TAs: The Normalization of Pay-to-Publish

Murray State University’s A.J. Boston, writing in C&RL News on so-called “transformative agreements” (TAs, aka read-and-publish deals):

On balance, any upsides that TAs may present are negated by the normalization of paying-to-publish, posing huge problems for equity. […] Suffice to say, this is not the sort of librarianship that I want to play a part in, where we spend vast sums of money to provide knowledge access for a select few in such a way that ends up excluding the many.

Boston’s is one voice among a growing chorus of librarians speaking out against the author-excluding read-and-publish deal. (MIT’s Chris Bourg is another.)

Boston’s own alternative, dubbed “Read & Let Read,” is mostly about tweaking the fairness of the existing subscription regime. It isn’t, as he admits, a route to diamond OA—but it has the signal virtue of leaning open while not, at the same time, paving the road for the conglomerates’ APC-based OA capture.

‘The Internet We Could Have Had’

Smart piece by Christopher Kelty:

What is even weirder, and harder to explain, is that the internet we do have was caused by the internet we could have had. Elements of the figuration of that internet we could have had turned out to be motors of political domination. Free speech, for instance; at least a certain extremist version of it. Openness, for instance; at least a certain neoliberal version of it. Hackerspaces, for instance; at least a certain tech-bro version of them. Participation, for instance at least a certain advertising-revenue driven version of it. […] If we call today for more openness, freedom, participation, collective action, commons, or community, doesn’t that mean we risk getting more of what we have gotten already?

The whole piece is worth reading.

‘How Africa is overcoming ‘knowledge colonialism’’

Reggie Raju and Auliya Badrudeen, writing for 360ino on “transformative” [sic] read-and-publish deals:

The nation-wide agreements, conceived in the Global North, have shifted the prejudice from reading to publishing: communities can now read the research but cannot publish their own research because they cannot afford the up-front fees. This pay-to-publish model shifts the accessibility problem from the end of the publication process to the beginning. In essence, those without the funds to pay publication fees are further disenfranchised. Paywalls have been substituted with publication walls. The new and growing business model of open access and up-front fees is milking the Global South.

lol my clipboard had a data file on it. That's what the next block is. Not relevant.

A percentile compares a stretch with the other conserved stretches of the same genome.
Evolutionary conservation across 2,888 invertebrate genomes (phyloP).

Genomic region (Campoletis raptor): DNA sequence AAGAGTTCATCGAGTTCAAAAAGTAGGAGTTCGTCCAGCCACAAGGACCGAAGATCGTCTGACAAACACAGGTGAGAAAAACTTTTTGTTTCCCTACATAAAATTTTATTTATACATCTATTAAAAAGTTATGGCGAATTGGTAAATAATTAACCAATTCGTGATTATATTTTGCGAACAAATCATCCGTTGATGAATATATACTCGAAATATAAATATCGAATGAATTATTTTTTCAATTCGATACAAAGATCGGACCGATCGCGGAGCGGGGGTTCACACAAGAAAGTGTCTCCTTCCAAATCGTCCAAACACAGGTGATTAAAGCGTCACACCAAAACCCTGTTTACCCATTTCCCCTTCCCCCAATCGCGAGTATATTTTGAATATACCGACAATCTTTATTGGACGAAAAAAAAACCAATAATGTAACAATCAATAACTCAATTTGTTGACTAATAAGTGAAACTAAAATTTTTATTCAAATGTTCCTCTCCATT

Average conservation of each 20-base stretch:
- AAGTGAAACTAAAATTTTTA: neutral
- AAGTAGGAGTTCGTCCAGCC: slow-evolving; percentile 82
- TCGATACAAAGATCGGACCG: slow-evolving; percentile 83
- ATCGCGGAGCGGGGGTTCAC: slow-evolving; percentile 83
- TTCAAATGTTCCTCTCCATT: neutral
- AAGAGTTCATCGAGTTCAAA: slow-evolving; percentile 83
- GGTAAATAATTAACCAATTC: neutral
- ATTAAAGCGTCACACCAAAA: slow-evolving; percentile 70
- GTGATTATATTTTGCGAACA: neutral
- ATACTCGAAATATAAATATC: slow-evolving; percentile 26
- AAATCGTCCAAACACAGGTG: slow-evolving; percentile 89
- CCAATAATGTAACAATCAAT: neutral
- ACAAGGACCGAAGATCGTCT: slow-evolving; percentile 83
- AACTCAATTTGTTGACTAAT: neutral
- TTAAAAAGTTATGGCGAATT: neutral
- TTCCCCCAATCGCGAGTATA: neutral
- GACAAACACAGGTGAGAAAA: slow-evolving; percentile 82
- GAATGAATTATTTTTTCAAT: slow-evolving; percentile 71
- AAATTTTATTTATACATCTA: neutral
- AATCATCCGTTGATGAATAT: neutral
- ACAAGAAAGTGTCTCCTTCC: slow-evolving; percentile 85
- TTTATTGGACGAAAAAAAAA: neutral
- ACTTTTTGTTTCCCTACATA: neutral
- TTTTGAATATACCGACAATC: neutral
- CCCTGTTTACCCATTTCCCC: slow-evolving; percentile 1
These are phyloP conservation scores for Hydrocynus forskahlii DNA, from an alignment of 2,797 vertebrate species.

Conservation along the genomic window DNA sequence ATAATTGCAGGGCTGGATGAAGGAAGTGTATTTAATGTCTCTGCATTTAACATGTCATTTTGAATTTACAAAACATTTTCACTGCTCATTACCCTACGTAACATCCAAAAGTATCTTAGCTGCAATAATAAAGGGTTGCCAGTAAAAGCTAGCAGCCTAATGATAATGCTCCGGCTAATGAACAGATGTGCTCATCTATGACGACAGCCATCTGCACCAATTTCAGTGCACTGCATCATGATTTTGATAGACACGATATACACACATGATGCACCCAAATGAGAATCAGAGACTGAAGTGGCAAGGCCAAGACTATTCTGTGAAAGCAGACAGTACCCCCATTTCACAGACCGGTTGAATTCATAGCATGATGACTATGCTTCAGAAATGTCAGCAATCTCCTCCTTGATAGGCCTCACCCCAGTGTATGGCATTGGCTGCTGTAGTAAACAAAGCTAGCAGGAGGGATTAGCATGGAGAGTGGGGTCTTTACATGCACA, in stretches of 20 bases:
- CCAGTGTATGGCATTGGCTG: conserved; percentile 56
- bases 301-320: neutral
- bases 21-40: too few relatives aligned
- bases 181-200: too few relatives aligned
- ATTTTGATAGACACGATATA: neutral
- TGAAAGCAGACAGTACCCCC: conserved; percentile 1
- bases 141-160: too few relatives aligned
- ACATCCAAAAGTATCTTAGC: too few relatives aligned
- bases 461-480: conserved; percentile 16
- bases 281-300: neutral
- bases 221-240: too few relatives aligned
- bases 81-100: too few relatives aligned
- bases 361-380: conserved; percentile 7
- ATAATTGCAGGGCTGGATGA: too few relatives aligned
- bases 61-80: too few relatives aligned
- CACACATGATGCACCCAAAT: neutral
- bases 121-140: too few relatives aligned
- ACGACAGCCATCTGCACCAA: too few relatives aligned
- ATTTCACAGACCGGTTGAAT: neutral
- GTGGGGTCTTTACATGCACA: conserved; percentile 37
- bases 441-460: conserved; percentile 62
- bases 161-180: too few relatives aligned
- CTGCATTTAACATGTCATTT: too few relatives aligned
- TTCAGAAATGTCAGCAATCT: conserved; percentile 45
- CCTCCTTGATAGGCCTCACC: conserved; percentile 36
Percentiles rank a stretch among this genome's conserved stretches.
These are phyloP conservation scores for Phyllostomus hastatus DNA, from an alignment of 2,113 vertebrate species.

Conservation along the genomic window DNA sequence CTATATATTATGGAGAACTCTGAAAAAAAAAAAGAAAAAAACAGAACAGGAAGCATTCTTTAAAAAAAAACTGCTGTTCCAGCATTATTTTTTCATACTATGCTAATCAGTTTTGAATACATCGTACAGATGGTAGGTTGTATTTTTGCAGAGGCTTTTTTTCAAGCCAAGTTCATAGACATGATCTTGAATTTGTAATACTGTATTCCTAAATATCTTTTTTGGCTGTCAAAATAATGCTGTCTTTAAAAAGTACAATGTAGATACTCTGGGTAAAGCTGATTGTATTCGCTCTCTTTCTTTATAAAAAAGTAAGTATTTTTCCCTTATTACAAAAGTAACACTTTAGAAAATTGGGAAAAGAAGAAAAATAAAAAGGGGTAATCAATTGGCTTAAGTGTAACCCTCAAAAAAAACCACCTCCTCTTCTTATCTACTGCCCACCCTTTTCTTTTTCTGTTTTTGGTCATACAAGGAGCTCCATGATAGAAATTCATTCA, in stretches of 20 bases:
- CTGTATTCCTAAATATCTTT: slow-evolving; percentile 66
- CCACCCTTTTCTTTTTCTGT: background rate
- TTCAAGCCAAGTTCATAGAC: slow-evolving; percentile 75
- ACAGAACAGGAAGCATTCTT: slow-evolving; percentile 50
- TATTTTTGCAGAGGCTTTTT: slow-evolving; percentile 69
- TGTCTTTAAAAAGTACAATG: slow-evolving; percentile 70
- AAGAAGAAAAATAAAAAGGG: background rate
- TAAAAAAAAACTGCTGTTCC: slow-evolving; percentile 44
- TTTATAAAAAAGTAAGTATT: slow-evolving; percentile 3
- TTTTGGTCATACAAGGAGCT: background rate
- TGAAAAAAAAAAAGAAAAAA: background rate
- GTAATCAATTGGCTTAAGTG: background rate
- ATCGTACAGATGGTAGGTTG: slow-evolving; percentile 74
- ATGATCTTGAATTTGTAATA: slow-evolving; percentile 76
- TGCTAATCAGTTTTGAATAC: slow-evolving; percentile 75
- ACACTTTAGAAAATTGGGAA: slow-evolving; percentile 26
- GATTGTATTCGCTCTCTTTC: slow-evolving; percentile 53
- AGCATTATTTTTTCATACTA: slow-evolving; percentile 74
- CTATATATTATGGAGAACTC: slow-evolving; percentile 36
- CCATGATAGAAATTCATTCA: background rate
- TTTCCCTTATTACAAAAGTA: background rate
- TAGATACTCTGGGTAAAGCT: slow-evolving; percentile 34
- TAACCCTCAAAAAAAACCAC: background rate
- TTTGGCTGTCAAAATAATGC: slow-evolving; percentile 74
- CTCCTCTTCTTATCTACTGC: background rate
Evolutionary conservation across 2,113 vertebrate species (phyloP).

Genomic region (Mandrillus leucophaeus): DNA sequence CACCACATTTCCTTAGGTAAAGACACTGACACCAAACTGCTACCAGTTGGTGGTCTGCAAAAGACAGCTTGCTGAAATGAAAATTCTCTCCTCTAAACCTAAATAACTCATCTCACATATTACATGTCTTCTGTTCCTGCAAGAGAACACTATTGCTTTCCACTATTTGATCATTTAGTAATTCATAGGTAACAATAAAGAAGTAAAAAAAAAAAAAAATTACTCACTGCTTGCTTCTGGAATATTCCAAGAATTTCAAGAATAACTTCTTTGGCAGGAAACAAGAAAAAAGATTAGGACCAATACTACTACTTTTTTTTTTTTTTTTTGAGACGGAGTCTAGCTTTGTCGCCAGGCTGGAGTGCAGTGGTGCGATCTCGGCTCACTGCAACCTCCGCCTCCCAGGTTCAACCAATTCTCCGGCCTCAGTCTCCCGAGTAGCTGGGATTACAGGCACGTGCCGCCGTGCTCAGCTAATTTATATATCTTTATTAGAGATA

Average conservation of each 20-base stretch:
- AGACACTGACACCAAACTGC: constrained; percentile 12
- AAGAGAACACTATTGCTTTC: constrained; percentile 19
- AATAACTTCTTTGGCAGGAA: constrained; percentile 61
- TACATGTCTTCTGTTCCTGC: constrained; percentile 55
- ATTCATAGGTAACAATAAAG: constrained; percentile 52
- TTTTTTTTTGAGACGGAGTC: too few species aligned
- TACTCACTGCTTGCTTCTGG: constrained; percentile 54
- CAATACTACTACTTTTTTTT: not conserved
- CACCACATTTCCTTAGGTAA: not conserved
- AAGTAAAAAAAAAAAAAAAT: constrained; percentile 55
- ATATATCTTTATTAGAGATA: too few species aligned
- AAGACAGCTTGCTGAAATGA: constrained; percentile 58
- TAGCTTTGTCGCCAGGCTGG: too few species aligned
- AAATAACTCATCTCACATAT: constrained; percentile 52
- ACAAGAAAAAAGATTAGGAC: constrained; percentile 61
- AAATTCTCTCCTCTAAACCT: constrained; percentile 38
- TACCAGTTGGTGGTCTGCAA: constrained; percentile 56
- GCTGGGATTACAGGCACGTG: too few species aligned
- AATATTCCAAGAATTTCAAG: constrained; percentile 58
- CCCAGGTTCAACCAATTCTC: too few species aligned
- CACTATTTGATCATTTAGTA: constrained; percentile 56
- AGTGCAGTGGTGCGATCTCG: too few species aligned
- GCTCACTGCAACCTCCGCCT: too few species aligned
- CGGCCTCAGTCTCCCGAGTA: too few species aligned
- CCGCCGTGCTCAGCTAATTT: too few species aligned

The piece goes on to highlight a new pan-African open platform, created by Raju and his University of Cape Town colleagues. More on the platform (built atop PKP’s OJS and Open Monograph Press) here and here. Exciting stuff.

‘Are we undervaluing Open Access by not correctly factoring in the potentially huge impacts of Machine Learning?’

Librarian Aaron Tay, writing on Medium about the potential benefits of OA for machine learning–based projects:

one other benefit that tends to be overlooked, or at least seldom mentioned in my experience particularly by librarians, is how in an Open Access World, we can use machines to plough through the world’s research literature to look for patterns and even possibly do a synthesis of knowledge, leading to vastly greater effectiveness and efficiency in the way we do research…

It’s a smart, well-informed piece, with a nice gloss on the current status of models fed by academic papers. But “vastly greater effectiveness and efficiency”? Careful what we wish for. Among other things, models trained on existing literature risk generating a new Matthew Effect—a faster dynamic of cumulative advantage for the already visible and well-heeled.

Tay identifies emerging projects that attempt to, for example, aid literature searching and paper summation. He mentions Elicit, SciSpace, and Consensus, all three leveraging OpenAI’s GPT3. They’re fun to play with, but Tay doesn’t say that two of the three (SciSpace and Consensus) are for-profit startups. But that matters a lot: The companies are after profits, not knowledge, and they’re sitting ducks for acquisition by Elsevier et al.

‘Not all that shines is Diamond’

Marcel Hobma, writing in the Journal of Trial and Error on the APC scourge:

There is evidence that article processing costs give older, more resourceful male researchers and prestigious institutions an advantage over authors from developing countries and early-career authors that are not backed by strong institutions […] this process can amplify certain publication biases that favour topics and viewpoints that are backed by rich organisations and industries, and therefore distort certain fields of research and possibly steer scientific research away from public interests.

The piece is the best overview of the mounting evidence on the APC regime’s exclusions and distortions.

Jeff Pooley is professor of media & communication at Muhlenberg College and director of mediastudies.press, an open access scholarly publisher.

pooley@muhlenberg.edu | press@mediastudies.press

CV
Publications
@jeffersonpooley
Orcid
Humanities Commons
Google Scholar


Projects

mediastudies.press

A non-profit, scholar-led publisher of open-access books and journals in the media studies fields
Director

History of Media Studies

An open access, refereed academic journal
Founding co-editor

MediArXiv

The open archive for media, film, & communication studies
Founding co-coordinator

Open Access in Media Studies

To promote open access publishing in the field of media studies
Founding co-editor

Annenberg School for Communication Library Archives

Archives consulting, Communication Scholars Oral History Project, and History of Communication Research Bibliography & Archival Directory
Consultant